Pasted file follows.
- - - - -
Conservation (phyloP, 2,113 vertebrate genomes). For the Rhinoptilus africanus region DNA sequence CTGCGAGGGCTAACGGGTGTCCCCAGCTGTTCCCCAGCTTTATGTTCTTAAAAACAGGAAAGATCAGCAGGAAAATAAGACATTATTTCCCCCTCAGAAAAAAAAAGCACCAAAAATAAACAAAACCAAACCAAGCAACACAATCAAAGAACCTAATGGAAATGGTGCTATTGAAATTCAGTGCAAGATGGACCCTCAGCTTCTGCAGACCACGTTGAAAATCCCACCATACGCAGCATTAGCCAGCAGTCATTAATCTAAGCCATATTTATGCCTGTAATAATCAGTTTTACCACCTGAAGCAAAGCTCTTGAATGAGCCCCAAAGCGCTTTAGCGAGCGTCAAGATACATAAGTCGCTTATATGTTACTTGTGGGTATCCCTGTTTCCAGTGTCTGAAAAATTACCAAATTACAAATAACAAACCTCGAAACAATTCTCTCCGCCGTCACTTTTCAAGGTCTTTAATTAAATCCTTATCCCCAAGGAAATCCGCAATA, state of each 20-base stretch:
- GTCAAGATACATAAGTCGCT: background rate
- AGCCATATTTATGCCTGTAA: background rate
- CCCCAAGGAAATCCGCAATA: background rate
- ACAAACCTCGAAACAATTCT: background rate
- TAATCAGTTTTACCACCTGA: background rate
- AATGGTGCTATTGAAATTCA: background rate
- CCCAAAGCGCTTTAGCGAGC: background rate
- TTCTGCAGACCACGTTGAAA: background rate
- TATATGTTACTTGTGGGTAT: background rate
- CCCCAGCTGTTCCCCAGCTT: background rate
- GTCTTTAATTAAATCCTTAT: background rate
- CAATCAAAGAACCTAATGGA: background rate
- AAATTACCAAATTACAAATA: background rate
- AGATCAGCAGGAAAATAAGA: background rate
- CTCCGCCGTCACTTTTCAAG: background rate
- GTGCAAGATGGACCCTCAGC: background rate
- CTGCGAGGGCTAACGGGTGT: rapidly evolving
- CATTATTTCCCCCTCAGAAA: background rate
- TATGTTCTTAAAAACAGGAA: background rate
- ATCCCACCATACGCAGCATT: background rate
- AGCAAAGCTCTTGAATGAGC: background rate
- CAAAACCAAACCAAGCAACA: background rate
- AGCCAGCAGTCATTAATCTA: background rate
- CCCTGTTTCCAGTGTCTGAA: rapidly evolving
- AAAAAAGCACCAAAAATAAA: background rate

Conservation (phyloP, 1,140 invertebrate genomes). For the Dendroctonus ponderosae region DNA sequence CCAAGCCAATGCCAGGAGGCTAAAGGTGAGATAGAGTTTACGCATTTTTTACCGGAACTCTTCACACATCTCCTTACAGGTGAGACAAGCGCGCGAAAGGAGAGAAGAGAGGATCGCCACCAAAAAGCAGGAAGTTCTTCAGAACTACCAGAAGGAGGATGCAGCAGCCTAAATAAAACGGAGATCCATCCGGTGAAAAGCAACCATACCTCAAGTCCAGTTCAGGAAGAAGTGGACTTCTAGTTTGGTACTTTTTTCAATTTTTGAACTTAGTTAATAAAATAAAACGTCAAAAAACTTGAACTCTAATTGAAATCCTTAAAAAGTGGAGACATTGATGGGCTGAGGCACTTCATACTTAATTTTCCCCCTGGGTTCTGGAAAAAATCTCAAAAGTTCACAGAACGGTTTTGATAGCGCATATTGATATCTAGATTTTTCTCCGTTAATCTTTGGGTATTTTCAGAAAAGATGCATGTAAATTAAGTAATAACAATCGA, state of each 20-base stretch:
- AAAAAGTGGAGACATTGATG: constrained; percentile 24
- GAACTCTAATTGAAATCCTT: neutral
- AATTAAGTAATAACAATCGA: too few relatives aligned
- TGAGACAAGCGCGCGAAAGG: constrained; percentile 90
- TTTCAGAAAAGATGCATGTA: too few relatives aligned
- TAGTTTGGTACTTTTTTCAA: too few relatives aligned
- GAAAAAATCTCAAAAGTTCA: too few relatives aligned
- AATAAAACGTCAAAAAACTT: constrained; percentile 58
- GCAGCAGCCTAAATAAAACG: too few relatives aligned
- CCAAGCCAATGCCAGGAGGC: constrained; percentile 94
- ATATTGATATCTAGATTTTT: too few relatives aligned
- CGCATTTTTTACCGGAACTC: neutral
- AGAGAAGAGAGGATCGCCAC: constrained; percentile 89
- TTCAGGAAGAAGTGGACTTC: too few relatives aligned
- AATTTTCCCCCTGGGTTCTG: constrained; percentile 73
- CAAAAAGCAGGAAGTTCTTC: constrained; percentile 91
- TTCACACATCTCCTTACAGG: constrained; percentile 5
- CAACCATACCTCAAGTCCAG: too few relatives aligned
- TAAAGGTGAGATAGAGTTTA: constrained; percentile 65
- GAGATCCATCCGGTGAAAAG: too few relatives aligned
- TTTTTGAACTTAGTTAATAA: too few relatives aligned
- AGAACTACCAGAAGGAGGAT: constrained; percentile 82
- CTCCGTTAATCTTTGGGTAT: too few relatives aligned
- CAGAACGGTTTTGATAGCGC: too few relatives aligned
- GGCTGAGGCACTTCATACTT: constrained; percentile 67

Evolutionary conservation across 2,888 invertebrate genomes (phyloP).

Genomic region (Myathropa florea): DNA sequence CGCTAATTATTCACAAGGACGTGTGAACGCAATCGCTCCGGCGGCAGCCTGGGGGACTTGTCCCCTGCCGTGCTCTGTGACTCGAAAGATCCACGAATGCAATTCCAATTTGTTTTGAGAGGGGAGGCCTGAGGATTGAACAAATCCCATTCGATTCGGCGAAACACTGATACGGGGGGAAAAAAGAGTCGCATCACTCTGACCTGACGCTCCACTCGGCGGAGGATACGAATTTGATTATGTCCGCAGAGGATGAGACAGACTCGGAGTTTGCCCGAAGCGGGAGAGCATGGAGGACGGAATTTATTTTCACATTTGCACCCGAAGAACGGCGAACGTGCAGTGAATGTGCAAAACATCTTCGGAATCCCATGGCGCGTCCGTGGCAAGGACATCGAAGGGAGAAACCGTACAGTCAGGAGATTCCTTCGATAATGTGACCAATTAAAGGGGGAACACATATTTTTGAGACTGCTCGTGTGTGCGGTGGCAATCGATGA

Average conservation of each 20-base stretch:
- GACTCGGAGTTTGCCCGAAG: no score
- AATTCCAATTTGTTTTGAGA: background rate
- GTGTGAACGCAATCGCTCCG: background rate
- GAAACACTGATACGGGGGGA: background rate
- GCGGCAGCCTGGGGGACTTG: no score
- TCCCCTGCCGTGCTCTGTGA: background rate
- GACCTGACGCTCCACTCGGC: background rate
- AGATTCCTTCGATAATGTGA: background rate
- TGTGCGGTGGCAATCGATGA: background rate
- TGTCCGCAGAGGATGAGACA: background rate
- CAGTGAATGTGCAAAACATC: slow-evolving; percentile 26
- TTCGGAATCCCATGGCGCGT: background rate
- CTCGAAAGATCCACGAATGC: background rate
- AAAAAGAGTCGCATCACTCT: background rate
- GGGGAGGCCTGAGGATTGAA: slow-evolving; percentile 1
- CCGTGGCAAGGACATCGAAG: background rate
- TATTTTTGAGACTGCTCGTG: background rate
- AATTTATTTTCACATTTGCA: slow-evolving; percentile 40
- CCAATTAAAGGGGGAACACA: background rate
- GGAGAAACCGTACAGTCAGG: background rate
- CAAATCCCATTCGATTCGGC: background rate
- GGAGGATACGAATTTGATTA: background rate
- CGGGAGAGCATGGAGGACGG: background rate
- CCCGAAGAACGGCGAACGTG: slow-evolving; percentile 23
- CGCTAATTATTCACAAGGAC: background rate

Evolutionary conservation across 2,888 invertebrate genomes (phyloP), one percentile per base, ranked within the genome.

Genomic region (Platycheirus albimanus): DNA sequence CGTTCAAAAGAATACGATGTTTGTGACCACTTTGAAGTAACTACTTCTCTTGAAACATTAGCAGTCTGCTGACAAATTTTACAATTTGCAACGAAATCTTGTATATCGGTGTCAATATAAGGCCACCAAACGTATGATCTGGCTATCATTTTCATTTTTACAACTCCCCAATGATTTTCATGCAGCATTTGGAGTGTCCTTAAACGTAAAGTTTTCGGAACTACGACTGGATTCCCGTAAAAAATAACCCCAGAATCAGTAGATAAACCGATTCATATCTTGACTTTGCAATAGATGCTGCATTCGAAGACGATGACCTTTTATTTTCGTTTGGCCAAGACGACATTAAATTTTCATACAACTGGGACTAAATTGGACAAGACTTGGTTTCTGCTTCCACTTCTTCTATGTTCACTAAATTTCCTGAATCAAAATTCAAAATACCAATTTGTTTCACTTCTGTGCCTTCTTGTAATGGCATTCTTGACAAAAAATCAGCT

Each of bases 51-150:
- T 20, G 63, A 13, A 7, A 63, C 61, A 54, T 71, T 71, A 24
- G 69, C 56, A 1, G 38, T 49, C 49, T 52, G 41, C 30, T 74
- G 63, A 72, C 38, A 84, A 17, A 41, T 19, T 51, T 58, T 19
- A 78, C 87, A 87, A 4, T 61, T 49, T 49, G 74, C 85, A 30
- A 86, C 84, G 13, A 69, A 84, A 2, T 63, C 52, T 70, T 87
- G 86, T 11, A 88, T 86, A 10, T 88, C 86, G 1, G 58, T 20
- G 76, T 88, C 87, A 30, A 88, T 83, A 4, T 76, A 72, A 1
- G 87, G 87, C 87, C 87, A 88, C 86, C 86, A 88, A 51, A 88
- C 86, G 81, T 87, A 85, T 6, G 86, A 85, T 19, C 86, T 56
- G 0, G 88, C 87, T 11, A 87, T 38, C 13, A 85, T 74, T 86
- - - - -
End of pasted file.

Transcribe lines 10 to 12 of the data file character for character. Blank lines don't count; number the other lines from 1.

- TATATGTTACTTGTGGGTAT: background rate
- CCCCAGCTGTTCCCCAGCTT: background rate
- GTCTTTAATTAAATCCTTAT: background rate